As a former school counselor, LFY teacher Jess Belanger has a unique perspective to share with us. She will be contributing a monthly article to our conversation, offering information to help parents and teacher support their kids. Click Here to learn more about Jess and all of our LFY teachers.
Throughout the school year, kids often look forward to three things: Friday afternoons, extended holiday breaks, and the start of summer vacation. After a brisk autumn filled with apple picking, football games, trick-or-treating, and giving thanks, the holiday season has finally arrived and like many, your kids may be bouncing off the walls in excited anticipation of the upcoming vacation from school. For some, however, the holidays can be a stressful time filled with worry, anxiety, and the fear of a break in an already comfortable school routine.
Whether they have a sick family member, their family is facing a financial hardship, or even have a history of abuse within their home, changing up the regular Monday through Friday school regimen and spending more time at home can sometimes be troublesome for a child. Both friends and teachers that may have served as a support system are no longer readily available, and children may have to use whatever coping mechanisms they have in order to get through their difficult time at home. Often the longest break during the school year, the upcoming December holiday break can trigger quite a change in a child’s regular personality and behavior weeks before the actual vacation begins. As yoga teachers and parents, it is imperative that we focus our attention on the impact that this transition may have on our children and, if they are struggling, try to provide comfort and support during this challenging time.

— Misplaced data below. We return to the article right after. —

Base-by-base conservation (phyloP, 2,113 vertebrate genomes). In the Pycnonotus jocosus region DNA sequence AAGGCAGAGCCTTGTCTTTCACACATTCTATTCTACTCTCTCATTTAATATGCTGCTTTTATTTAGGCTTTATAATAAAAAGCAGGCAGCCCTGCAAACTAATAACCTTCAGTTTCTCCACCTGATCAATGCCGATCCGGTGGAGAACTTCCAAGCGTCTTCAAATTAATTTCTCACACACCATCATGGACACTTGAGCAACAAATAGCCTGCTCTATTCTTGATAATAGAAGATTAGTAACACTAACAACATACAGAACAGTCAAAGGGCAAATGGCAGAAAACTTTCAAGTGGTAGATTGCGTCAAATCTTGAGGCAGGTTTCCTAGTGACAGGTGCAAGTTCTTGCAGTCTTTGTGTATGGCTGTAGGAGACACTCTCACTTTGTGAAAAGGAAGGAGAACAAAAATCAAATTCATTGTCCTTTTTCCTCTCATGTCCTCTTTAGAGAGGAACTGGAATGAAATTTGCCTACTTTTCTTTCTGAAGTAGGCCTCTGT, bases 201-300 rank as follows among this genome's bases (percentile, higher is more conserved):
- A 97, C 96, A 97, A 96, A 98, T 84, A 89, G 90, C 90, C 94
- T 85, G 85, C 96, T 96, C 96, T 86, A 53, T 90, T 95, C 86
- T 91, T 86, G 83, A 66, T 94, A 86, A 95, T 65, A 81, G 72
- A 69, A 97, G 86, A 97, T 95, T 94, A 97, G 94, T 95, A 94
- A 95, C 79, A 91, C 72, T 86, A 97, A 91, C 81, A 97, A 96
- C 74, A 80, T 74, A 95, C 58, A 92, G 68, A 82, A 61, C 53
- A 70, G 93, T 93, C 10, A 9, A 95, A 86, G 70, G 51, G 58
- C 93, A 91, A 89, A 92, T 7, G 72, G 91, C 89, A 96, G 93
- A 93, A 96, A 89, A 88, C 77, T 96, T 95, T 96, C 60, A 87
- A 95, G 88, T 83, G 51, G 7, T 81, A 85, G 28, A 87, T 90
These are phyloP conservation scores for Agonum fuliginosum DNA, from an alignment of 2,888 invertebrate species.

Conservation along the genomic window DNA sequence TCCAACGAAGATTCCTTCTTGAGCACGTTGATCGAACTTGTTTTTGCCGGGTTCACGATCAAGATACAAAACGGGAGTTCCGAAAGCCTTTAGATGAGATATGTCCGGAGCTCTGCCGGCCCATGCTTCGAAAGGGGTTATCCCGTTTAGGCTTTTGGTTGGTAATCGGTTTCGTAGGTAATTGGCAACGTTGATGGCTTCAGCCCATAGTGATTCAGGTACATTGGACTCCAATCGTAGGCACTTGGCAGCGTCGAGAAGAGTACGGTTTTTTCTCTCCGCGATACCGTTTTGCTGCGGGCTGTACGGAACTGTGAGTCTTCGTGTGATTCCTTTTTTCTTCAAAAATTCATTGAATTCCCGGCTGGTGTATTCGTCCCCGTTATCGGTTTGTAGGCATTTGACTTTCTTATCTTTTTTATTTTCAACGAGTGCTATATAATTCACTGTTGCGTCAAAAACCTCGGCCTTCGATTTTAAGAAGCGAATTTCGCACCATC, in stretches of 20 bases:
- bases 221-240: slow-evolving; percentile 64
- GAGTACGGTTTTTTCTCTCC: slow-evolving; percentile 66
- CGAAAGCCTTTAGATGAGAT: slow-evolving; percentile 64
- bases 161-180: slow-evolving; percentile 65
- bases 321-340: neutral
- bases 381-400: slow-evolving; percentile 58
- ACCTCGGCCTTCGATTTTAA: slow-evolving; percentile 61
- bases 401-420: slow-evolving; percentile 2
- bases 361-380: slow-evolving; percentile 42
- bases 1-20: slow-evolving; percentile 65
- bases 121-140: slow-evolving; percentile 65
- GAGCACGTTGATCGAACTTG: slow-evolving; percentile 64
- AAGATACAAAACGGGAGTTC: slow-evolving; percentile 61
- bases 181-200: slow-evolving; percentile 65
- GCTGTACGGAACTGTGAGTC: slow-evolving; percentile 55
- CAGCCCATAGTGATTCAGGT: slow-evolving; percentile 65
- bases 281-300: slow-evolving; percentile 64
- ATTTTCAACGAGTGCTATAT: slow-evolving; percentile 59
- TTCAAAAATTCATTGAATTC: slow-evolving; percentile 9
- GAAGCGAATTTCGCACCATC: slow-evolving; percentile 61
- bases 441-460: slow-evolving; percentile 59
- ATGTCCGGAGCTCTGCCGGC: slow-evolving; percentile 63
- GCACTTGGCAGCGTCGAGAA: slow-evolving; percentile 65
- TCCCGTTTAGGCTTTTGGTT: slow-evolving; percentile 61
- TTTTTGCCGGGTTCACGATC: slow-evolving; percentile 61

When life at home is less than ideal, an increase in the time spent there and away from the comfort of friends and teachers can manifest itself in many different ways. Perhaps the easiest way to notice any changes among a child is to step back and observe their behaviors and interactions. As the holiday break approaches, how is your child acting? Are they overcome with joy and excitement, or does their demeanor seem to be a bit more subdued? Perhaps they are acting out more than usual or withdrawn from their typical peer group. As a parent, maybe you notice that your child is on edge when they are at home. Are they demonstrating some difficulty with or resistance to completing their homework? All of these markers may indicate that something more is going on and are definitely worth exploring.
If you are a yoga teacher or parent and you suspect that a child is behaving differently, the first course of action is to check in with them. This may be a quick and easy way to get to the root of the issue and you can begin seeking the appropriate steps to help them. If talking to them proves to be fruitless and you are still concerned, take the time to observe your kids’ actions and behaviors more closely. Should you notice anything out of the ordinary, perhaps there is more to the story and it might be beneficial to investigate further. Finally, talk to other teachers and school support staff if you notice any atypical behavior or have concerns regarding a child. These individuals are here to help your kids and have the training and resources to do so.
To best serve today’s children, we must be present and aware. With a busy holiday season approaching, be a constant observer and remain cognizant of the needs of those around you. It is our role as yoga teachers and parents to be mindful of changes in our little ones and available to offer support at the time when they may need it most.